Spur Award-winning Western writer Gary Svee was born to be a cowboy. But maybe he was a century too late.
His fiction — such as Sanctuary, hailed as 1990’s best Western Novel by the Western Writers of America — often takes you back to an earlier time, when men rode horses, wore six-shooters, and traversed the sagebrush trails.
Gary shrugs at the description. “I write about Montana. I guess that makes me a Western writer, but I don’t know what that means. It reminds me of a reviewer writing that one of my books is an allegory. I had to look up ‘allegory’ to understand what I’d done.”
True to form, his original short story in this issue has a Western setting, but it’s actually set in the 1950s. And it’s a poignant Christmas story, not a blazing shootout in front of a corral.
“I stepped outside Montana in the books I read,” he says, explaining how he came to write this particular story. “And that led me to step outside a world with signs on saloon doors, ‘No dogs or Indians allowed.’ That’s what drove me to write ‘Henry’s Christmas,’ a Native American mother trying to shield
her son from the hatred that palled the Big Sky in the earlier years and resists closure.”
How did he come to be a writer? “I was raised in a family of storytellers,” he grins. “Stories feed stories, like the time a man shoved a pistol into Dad’s back and said, ‘I’m going to blow your guts out.’ When the assailant woke up, he was in jail. My big brother fly-fishing the Madison with a rattlesnake wrapped around his leg.
Going down a talus slope with my younger brother, hoping we would make it across before we went off the cliff at the bottom. Tough, soft, mean, glorious, bright, dim, people set like gems in a setting of sego lilies and dizzying mountains and sunsets that shade any artist’s palette. How could anyone resist writing?”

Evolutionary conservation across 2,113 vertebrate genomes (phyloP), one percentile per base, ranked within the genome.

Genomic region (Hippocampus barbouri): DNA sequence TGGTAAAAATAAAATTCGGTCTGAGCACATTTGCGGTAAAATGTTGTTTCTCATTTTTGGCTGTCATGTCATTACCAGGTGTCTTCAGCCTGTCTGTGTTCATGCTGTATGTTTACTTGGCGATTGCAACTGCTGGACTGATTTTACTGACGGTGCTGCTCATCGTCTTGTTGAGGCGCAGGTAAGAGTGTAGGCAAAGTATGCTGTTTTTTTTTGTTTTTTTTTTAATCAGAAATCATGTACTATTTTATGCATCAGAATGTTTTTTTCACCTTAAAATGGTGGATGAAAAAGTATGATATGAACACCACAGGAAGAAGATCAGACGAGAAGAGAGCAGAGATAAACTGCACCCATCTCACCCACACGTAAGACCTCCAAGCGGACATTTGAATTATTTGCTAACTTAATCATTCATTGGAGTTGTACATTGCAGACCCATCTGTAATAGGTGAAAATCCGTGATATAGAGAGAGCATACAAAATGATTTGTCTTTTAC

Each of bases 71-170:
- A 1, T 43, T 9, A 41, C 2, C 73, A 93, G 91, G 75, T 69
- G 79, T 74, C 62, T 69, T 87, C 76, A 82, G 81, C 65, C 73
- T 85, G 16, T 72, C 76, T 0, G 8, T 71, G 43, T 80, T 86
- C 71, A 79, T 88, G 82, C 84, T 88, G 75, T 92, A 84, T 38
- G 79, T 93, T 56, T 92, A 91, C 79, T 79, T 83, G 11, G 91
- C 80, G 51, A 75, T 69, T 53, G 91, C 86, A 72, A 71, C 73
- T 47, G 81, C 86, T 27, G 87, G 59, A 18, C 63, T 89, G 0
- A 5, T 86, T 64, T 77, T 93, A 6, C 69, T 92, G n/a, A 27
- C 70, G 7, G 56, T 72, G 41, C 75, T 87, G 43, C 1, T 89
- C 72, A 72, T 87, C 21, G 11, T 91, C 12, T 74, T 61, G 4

Among his more recent novels are Single Tree (1994), The Peacemaker’s Vengeance (2003), Showdown at Buffalo Jump (2003), and Outcast (2005).
His mentor was Dorothy M. Johnson (1905-1984), known for such classic Westerns as The Man Who Shot Liberty Valance, A Man Called Horse, and The Hanging Tree. Many of her short stories were published in the Post back in the ’40s. Svee says, “She was a premier Montana writer, my teacher at the University of Montana School of Journalism, and a friend.”
Gary Svee serves as a fiction advisor to the Post, feeding us ideas, critiquing our selections, and helping us to keep you entertained.
Does he have more Montana stories to tell? You bet. “I’ve been mired in a screenplay,” he reports, “but short stories keep popping into my head.” We’ll share them with you from time to time.
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